In a recent column, Jeffrey Toobin of The New Yorker criticized Judge Brett Kavanaugh of the U.S. Court of Appeals for the D.C. Circuit for a footnote in his Seven-Sky v. Holder opinion noting that “the President may decline to enforce a statute that regulates private individuals when the President deems the statute unconstitutional, even if a court has held or would hold the statute constitutional.” Eugene posted about Toobin’s essay here.
The New Yorker has just published a letter by Professor Michael Dorf, a noted constitutional law professor at Cornell taking Toobin to task. Professor Dorf wrote:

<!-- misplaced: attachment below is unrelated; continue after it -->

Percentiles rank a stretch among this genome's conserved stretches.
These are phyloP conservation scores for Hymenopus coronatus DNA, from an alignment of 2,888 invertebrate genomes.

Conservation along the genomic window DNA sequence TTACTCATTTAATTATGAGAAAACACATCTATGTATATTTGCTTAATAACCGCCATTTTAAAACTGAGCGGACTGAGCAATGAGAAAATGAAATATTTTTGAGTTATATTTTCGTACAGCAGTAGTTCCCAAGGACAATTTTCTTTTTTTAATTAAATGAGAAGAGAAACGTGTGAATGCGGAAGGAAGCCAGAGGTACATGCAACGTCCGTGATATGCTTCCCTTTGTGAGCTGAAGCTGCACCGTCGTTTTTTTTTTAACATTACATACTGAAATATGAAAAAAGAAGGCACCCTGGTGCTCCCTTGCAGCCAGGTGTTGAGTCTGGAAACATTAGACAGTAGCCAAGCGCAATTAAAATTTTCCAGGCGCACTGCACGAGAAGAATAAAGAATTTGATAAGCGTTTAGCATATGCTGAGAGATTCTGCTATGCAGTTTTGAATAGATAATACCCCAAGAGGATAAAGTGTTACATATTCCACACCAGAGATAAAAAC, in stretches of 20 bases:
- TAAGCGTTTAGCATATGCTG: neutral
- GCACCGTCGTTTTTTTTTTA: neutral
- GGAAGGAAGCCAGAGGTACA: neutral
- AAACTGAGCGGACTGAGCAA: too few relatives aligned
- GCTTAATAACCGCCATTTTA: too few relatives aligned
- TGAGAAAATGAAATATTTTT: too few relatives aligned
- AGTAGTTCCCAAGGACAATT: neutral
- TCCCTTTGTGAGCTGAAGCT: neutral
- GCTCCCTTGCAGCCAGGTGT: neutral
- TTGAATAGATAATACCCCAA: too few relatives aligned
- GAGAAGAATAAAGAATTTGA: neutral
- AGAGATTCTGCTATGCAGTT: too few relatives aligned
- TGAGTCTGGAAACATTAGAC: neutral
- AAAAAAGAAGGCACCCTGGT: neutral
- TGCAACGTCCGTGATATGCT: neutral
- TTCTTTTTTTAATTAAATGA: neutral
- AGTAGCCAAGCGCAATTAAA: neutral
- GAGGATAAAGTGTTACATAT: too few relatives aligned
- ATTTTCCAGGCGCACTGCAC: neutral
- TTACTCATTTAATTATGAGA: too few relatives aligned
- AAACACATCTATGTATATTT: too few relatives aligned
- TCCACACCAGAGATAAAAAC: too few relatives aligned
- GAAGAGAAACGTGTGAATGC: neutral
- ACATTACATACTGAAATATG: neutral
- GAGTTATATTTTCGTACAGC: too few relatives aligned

Jeffrey Toobin takes Judge Brett M. Kavanaugh to task for attributing to the President the power not to enforce a federal statute, even if the courts have upheld it (Comment, March 26th). Citing the 1803 landmark case of Marbury v. Madison, Toobin asserts categorically that this “is not how it works.” He thus overlooks a long-standing debate about the scope of judicial precedent. Thomas Jefferson declined to enforce the Sedition Act, on the ground that it violated the First Amendment, even though the courts were prepared to uphold the Act. Abraham Lincoln, in his first Inaugural Address, suggested that the Supreme Court’s infamous Dred Scott decision might not be binding beyond the parties to the case. And President Obama has declined to defend the Defense of Marriage Act, on the ground that it is discriminatory. Whatever one thinks of these and other assertions of Presidential non-enforcement power, Judge Kavanaugh did not invent the idea. I share Toobin’s view that the health-care law is valid, but I see no need to accuse a federal appeals-court judge of misunderstanding lessons that he learned in his first week of law school.